Confession time: I’ve never been great at keeping a journal. Just not my thing, even though I am a writer. But for more than a year and a half I’ve been keeping a gratitude journal.
I started out doing something called the examen which had its roots in The Spiritual Exercises by St. Ignatius. The gist of it is that at the end of the day, you write down the moment you are most grateful for as well as the moment you are least grateful for. The former cultivates gratitude, the latter awareness of possible patterns in life and areas that might need to be addressed.
After six months of doing the examen, I decided to change the way I spent those few moments in reflection. I simply wrote down what I was grateful for that day. Not that I ignored the bad or pretended it didn’t exist, just that I chose to focus on the positive.
What I have noticed from this little daily exercise is that slowly but surely, it is shaping my perspective. I am more optimistic. I am more content. I complain less. I am more in tune with the hundreds of blessings all around me in my day-to-day existence. I am more careful to choose my words because I truly believe they direct the course of my life.
Keeping a gratitude journal need not be difficult. First, choose a journal that you like. (Mine is pictured above with my favorite coffee mug.) My friend Patty bought me this beautiful leather-bound journal with a tree embossed on the cover and a bead and leather strap to secure it. I love the way it looks. It’s so me.
Next, decide how you will go about keeping your gratitude journal. Maybe you like the idea of the examen or simply jotting down something you are thankful for every day, as I do. Or maybe the thought of doing this daily feels like one more thing on your to-do list. Setting aside some time once a week might work better for you, then. Whatever you decide, I would suggest that you don’t beat yourself up over any missed days. It’s not about leaving a perfect record for every day or choosing a specific number of items you will list. The point of this practice is to change your attitude. Perfection has nothing to do with it.
Finally, choose a time of day that best works for you. Typically I will review the previous day the following morning, though not always. If something that morning occurs to me, I write it down. I have no set amount of items to list. Often I do about three, but I have listed anywhere from one to half a dozen. There are no rules, unless you make them.
Try it for yourself. You might be pleasantly surprised by your changed outlook!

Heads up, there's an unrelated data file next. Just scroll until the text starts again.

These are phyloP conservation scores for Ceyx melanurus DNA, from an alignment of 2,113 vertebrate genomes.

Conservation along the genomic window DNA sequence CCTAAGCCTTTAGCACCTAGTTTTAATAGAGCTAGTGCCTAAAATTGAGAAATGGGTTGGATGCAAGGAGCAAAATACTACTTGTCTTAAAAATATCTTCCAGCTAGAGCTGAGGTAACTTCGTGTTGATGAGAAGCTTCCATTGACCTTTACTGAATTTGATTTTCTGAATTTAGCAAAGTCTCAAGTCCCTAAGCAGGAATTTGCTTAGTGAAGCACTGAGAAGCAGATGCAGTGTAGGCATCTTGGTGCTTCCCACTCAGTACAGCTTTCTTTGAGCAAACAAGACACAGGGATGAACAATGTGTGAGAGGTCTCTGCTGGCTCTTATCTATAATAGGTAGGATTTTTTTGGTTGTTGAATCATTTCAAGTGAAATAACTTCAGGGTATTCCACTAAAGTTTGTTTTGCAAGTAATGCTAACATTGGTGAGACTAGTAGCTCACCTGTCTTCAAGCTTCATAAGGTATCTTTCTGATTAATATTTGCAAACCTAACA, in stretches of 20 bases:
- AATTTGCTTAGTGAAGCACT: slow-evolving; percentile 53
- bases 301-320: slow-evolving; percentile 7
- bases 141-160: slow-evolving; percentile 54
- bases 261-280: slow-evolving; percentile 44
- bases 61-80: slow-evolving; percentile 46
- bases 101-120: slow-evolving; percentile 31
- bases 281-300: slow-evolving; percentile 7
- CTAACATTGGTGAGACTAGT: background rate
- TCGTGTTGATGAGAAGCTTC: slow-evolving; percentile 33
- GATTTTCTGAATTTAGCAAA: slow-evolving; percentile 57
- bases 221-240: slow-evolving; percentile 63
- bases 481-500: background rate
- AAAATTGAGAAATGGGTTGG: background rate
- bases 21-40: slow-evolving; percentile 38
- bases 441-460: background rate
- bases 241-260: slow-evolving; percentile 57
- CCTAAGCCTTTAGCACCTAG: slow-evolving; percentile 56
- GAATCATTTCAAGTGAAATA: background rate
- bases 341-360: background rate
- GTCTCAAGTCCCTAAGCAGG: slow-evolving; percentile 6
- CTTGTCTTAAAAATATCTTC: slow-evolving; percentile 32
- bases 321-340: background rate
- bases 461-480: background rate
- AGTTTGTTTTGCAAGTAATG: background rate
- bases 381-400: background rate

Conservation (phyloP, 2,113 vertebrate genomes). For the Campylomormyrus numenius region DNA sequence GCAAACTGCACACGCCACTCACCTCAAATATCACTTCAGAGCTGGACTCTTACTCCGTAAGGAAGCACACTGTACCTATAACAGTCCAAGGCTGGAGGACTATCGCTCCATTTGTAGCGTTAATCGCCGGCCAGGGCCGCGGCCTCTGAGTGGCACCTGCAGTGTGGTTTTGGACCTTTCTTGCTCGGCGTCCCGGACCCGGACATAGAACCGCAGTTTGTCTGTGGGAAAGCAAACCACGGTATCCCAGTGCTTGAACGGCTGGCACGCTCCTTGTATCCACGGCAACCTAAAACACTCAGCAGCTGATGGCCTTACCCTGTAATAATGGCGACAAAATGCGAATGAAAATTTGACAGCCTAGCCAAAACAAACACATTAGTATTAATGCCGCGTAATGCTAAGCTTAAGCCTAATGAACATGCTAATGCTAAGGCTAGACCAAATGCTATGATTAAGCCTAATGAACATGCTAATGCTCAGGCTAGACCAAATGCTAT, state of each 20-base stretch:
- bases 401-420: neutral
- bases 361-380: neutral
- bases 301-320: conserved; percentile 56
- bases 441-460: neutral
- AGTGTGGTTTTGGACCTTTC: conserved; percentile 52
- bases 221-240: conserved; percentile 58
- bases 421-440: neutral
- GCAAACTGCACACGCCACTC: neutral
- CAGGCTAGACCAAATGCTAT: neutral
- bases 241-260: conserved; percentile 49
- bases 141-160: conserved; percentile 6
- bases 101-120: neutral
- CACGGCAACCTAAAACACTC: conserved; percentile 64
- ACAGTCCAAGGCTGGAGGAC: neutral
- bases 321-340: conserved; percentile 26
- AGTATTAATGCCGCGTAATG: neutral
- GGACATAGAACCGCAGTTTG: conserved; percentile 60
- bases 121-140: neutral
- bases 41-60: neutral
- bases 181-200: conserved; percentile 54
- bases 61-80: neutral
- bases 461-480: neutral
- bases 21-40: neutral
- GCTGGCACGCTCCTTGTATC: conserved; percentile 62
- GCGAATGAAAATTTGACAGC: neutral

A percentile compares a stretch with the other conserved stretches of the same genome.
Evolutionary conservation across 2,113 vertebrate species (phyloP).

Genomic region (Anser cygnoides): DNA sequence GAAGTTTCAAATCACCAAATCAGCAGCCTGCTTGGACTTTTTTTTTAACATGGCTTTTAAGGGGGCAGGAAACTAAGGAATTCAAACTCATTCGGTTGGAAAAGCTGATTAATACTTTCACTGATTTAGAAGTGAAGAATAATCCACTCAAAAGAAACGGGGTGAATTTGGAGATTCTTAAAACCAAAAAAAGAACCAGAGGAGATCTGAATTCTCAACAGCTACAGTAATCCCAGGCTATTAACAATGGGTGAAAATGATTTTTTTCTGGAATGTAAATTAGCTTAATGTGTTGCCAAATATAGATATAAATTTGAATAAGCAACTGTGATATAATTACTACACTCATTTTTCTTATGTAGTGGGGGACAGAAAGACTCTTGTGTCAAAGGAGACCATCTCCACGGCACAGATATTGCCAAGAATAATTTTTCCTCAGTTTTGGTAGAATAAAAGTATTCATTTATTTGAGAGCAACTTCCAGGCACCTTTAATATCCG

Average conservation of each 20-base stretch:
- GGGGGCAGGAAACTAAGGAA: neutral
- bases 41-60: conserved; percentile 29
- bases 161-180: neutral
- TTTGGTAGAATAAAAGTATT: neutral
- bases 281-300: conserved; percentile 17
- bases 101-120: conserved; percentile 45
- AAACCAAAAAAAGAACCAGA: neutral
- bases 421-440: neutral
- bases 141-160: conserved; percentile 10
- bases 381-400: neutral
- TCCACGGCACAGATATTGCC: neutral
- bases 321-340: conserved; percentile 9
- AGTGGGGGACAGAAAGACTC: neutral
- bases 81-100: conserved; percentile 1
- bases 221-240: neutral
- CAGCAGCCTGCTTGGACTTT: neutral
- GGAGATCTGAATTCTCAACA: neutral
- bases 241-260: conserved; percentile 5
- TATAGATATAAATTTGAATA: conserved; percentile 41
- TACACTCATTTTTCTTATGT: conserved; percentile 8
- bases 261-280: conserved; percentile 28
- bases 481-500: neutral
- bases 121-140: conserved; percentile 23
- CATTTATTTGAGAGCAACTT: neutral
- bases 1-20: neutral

I lost a good friend to cancer last week—Andrea Heiberg. Having no sisters of my own, I called her my Danish sister. We met about ten years ago when she found my editing website. She’d been looking for an American editor to help her realize her dream of writing in English—her second language. While the initial book we worked on together was never published, a collection of her short stories was—Next Stop: Sejer Island. It’s a great book, by the way.
Our friendship grew from our working relationship, and we often shared pictures and stories from our lives. We discovered that we’d both been raised on a farm and had a similar appreciation for the little things in life. And while I’ve worked with other foreign writers, there was this connection between us that’s hard to explain. Language was rarely a barrier. We just seemed to get each other.
Andrea was an amazing poet, and it’s sad for me to think no one will ever see most of hers. I’d like to share two of them today because she wrote one of them for me, and the other she entered in a contest I held years ago on my editing website.
This first poem, which won my contest, she wrote as a tribute to American service men on Veteran’s Day.
The Grass is Green
and whatever sky,
I tell you
I saw it
with my own eyes
I met my roadside
I heard no birds
She wrote this poem from one farm girl to another.
The Stable Minute
The dim light,
the sound of 68 cows,
the smell so clinical clean,
the sound of the machine
animals lined up chewing
and Dad working hard to keep us all alive
saying good morning
in her cow language
and me saying the same
teaching her to speak properly.
Andrea, I will miss your friendship, your wonderful sense of humor, and your amazing words. See you later, my dear sister!
Little Red Wagon
Every kid of that generation
Little red wagon
Made of sturdy metal
great for hauling:
You don’t see those
flyers much anymore.
Today’s wagons are plastic,
soft edges, soothing colors.
They don’t make kids or wagons
the way they used to.
“I have always imagined that Paradise will be a kind of library.”
Jorge Luis Borges
So I like having simple meals. The fact that this one is a quick four-ingredient recipe makes it ideal. This is a Friday night staple in our house. Mine is low carb, but yours doesn’t have to be if that’s not your thing. It starts with a tortilla or flatbread, marinara or spaghetti sauce from a jar, shredded cheese, and those sliced pepperonis in the lunchmeat section of the store. Beyond that, toppings are cook’s choice.
–1 low carb tortilla or flatbread (I use Aldi’s store brand Fit and Active original flatbread)
–2 – 3 tablespoons of marinara or spaghetti sauce
–12 slices of pepperoni
–1/3 cup of pizza cheese (I use this wonderful cheese originating in St. Louis called “provel.” Amazing stuff!)
–a little olive oil for the flatbread
Preheat oven to 425 degrees. Apply a thin coating of oil to both sides of the flatbread, place on a baking sheet lined with parchment or aluminum foil, and bake in the oven for 5 – 7 minutes until slightly brown and a little crispy. Spread marinara on flatbread to the edges and layer pepperoni slices on top. Sprinkle cheese over that and slip back into the oven for 8 – 10 minutes until the cheese starts to brown. Enjoy!